Science & technology (S&T) have always crossed borders. Even during the most difficult periods of world history, international scientists were still striving to work together. Today, however, science is evolving from an international phenomenon to a truly globalised endeavour – one that not only crosses borders but also transcends them. More so than ever before, it is now essential for researchers and policymakers think globally when looking for partners, projects and resources. While there are still “leaders” in the scientific enterprise, their leadership is increasingly defined by their ability to integrate the best ideas and partnerships from around the world. The term “global science” captures this increasingly borderless nature of science and technology research.
The era of Global Science emerged amid technological, institutional and policy contexts in which scientific research now takes place. New technologies have made the reproduction and dissemination of knowledge more efficient. The expanding membership and strengthening of global institutions, such as the World Trade Organisation, have provided a legal basis for the international flow of knowledge embodied in trade, investment and intellectual property rights. Countries in every region of the world are starting to place knowledge-intensive growth at the heart of their economic policies.
Science has become an integral part of global society, particularly in terms of economic growth. Disparities in wealth and standards of living are, to a large extent, a result of the divergence in R&D investment over long periods of time. In the era of Global Science, S&T can now play a major role in narrowing the economic gap between countries and bring about a substantial rise in standard of living in developing countries. Knowledge-intensive growth, which was previously the preserve of the world’s wealthiest nations, is now a major goal of countries across the entire world. Economies that have the absorptive capacity to take advantage of new technologies and practices developed elsewhere have a higher chance of experiencing robust and sustainable economic growth.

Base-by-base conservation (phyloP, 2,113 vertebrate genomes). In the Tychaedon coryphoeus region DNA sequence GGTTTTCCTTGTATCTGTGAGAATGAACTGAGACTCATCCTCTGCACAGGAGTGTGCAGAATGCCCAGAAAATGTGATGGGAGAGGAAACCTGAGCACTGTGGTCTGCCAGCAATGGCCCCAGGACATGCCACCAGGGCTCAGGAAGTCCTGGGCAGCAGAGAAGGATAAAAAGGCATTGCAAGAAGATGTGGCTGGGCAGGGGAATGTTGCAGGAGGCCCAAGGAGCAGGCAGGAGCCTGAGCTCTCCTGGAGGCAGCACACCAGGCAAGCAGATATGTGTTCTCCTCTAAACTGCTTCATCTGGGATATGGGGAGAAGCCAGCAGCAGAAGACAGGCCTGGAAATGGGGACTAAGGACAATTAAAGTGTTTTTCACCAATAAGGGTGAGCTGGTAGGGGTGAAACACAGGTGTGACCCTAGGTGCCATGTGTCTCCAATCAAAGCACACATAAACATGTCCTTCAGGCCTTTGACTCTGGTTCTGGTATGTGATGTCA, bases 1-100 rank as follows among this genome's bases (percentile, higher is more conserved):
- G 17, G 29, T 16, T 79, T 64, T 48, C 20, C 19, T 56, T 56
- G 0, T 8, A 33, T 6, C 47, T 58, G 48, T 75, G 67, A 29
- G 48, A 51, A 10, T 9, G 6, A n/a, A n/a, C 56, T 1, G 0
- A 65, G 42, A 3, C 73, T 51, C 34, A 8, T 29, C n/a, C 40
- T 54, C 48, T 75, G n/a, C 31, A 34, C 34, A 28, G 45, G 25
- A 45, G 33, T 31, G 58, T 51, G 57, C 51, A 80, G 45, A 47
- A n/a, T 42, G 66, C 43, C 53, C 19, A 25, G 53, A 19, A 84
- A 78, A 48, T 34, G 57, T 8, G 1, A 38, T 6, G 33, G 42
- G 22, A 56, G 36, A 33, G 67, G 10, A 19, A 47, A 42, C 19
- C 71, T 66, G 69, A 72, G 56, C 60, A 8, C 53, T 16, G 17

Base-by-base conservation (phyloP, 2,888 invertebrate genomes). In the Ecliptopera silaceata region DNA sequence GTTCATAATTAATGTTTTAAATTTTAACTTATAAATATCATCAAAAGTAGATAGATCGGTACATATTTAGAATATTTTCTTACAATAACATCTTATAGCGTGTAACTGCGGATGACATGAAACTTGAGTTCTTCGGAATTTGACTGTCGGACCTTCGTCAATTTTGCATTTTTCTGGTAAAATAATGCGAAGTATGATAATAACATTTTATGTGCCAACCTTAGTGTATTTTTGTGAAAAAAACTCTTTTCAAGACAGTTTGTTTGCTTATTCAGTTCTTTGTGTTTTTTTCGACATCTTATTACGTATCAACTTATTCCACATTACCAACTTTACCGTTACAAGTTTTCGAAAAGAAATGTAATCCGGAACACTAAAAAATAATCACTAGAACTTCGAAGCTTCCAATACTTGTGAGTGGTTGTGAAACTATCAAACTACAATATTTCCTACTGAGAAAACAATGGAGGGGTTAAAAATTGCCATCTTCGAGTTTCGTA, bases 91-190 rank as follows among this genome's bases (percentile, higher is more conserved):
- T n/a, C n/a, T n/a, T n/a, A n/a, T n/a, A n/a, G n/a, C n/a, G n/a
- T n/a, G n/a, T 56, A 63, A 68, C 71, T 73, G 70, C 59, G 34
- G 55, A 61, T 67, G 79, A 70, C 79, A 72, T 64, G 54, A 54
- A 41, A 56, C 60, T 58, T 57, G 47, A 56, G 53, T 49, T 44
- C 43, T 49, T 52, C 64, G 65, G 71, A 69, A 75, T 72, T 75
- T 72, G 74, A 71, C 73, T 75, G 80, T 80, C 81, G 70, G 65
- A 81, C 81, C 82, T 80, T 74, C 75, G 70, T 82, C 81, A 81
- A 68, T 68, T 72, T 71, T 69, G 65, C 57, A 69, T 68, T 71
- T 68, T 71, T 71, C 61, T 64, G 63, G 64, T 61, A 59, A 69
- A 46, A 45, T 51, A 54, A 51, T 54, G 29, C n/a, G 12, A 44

Global Science can make a greater contribution than ever before to wider society. This can be seen across each and every discipline. The science of astronomy, for example, combines S&T with inspiration and excitement to contribute to education, technological capacity building, and culture:
Today, science is an essential component of diplomacy around the world. The concept of “science diplomacy” has emerged as nations utilize scientific collaborations to address common problems and to build constructive international partnerships. The concept itself is multifaceted. In January 2010, the Royal Society and the American Association for the Advancement of Science (AAAS) noted that "science diplomacy" refers to three main types of activities:
 International Astronomical Union Astronomy for Development Strategic Plan 2010-2020
ISC organised a meeting at the European Parliament on 21 January titled: "EU Development Aid: Experiences and Recommendations from Stakeholders Driving Science and Innovation", hosted by MEP Catherine Bearder.